Having a worldbuilding notebook on hand as you’re drafting your novel can keep you on track as you write. It can also become a blackhole where you throw all your time and energy.

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a flatlay photo with a blank notebook, laptop, and pair of glasses on a pink and teal background with the text "Create a Worldbuilding Notebook for Your Current WIP"

Before you pay for a subscription on a worldbuilding website, or spend your precious writing time searching for a worldbuilding notebook for sale, take a minute to think about what you need from your worldbuilding.

Every novel project is different. Even if you’re writing in the same genre as another author, that doesn’t always mean that you’ll need the same level of worldbuilding.

So before you download another worldbuilding notebook pdf, let’s talk about what worldbuilding is and what kind of worldbuilding you need to do for your story.

What is Worldbuilding?

Worldbuilding is a great name for what it is. Basically, it’s the part of your writing process where you create the world your story will take place in.

That means you have to think about culture and infrastructure and currency and physics and like a billion other things.

It’s easy to see that worldbuilding is something that a fantasy or sci fi novel would definitely need. The more  your story world is unlike the world we live in, the more work you have to do to create it. But that doesn’t mean that a mainstream fiction story taking place in a contemporary setting won’t need worldbuilding.

Anything you do to create a story world, from designing a fictional main street where your characters gather to defining how magic functions in the world is an act of worldbuilding.

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Tone and theme are also a part of worldbuilding, though you may not necessarily have those as clearly defined before you start your project. For me, theme generally emerges as I write, and the tone shifts until I settle into the story. (And I usually have to fix it up in edits.) But again, all writers are different.

Unless you specify something, your reader will likely assume your story world functions the way it does in the real world. So, unless you say the skies of your world are royal purple, your reader will assume skies are the same shades of blue they know from their own life experience.

This post won’t get into how to worldbuild, but know that every choice you make for your story world should have a reason to be that way. You don’t have to explain the chemical reactions behind the purple sky in depth, but you can’t make something different for the sake of just making it different.

If you’d like to see some great worldbuiliding in action, check out The Lord of the Rings, Dune, or A Discovery of Witches. These aren’t the only examples of good worldbuilding by any means. But they’re such different stories that do woldbuilding in their own way.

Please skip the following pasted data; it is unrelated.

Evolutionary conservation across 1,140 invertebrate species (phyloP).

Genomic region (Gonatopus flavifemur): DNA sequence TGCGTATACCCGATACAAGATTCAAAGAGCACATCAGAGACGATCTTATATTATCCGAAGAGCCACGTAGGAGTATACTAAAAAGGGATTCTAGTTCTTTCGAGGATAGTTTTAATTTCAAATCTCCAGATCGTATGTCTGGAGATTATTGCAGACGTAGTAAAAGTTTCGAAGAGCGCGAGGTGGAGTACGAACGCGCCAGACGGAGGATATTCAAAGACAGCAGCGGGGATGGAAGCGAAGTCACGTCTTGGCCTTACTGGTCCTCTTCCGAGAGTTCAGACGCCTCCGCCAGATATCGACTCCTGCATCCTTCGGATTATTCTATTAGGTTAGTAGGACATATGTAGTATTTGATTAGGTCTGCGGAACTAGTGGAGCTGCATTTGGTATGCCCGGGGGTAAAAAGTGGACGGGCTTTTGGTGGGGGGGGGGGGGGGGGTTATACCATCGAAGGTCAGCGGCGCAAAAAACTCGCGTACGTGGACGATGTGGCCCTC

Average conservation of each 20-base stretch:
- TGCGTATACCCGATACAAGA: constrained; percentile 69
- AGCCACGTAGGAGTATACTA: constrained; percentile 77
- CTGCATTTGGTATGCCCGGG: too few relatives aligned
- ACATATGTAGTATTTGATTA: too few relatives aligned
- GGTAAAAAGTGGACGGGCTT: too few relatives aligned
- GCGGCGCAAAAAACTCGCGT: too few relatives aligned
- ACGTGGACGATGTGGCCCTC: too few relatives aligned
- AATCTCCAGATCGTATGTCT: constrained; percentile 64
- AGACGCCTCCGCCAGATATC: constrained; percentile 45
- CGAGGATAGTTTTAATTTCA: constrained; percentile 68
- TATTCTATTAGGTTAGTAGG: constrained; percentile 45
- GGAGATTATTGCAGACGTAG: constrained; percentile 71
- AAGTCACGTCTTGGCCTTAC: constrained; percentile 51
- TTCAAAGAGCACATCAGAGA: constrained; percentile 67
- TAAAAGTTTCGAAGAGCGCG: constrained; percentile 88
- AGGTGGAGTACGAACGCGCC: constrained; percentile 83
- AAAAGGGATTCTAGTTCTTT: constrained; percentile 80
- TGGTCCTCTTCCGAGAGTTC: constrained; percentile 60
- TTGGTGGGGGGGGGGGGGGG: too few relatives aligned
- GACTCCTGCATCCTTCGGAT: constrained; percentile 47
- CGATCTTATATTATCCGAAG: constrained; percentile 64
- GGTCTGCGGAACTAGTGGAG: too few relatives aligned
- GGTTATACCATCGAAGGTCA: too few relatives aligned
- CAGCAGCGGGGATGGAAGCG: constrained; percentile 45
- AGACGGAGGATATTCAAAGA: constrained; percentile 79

How to Create a Worldbuilding Notebook

You can absolutely start with a worldbuilding workbook PDF, or even find a worldbuilding notebook template online. But as with all things, I’m going to encourage you to choose things that work for you.

So if pre-made stuff works for you, use it. If it doesn’t, create what you need. I’m a fan of mixing and matching those two methods.

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Worldbuilding Workbook

If you’re in the market for a workbook to help you create your story’s world, I recommend The A to Zs of Worldbuilding by Rebekah Loper. It’s a physical book that asks you every question you could possibly need to answer to create a fictional world.

I have a whole post on answering worldbuilding questions, and recommend you grab a copy if you’re new to worldbuilding.

Please know that this book is extensive, and it’s best for someone who has a lot of worldbuilding to do. But even if you’re writing a story that takes place in a world that’s mostly like ours, you could easily use this workbook as a guide and only address the topics that are relevant to your story.

Creating Your Own Notebook

I’ve been working on a series set in a very magical small town run by artists, witches, and anarachists, and I’ve had to do some worldbuilding to make it happen.

Because the series is going to be bonkers huge, there’s a significant amount of plotting I need to do. But I also need to do some worldbuilding to create this fictional place and to understand how the magic works in this world. For that, I created this notebook for One Book July 2022.

So far, this notebook has helped me outline the series story beats and get to know my characters a lot better while also helping me create a consistent story world.

Admittedly, I’m not creating a whole world from scratch. The world resembles real life, with the exception of some magic. (And it’s in a small town where out-of-state developers aren’t buying up all the property, so there’s no jacked up rent prices there. When you can create the perfect world, you totally should.)

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Should You Try Digital Worldbuilding?

There are tons of websites out there used by both writers and role playing game enthusiasts to help with worldbuilding. The question is should you try them?

If you’re a digital person, I say go for it. Those website usually have tons of features that make it easier for you to build the perfect story world. And many of them allow you to make visual representations of the world you’re creating.

While I do appreciate these tools, I’m an analog girl at heart. And having a notebook is what keeps me focused on the worldbuilding. But if they work for you, use them!

How Do You Worldbuild?

What tips do you have for worldbuilding? What kind of tools work best for you? Do you like to keep all your stuff in a notebook, or are you a digital person?

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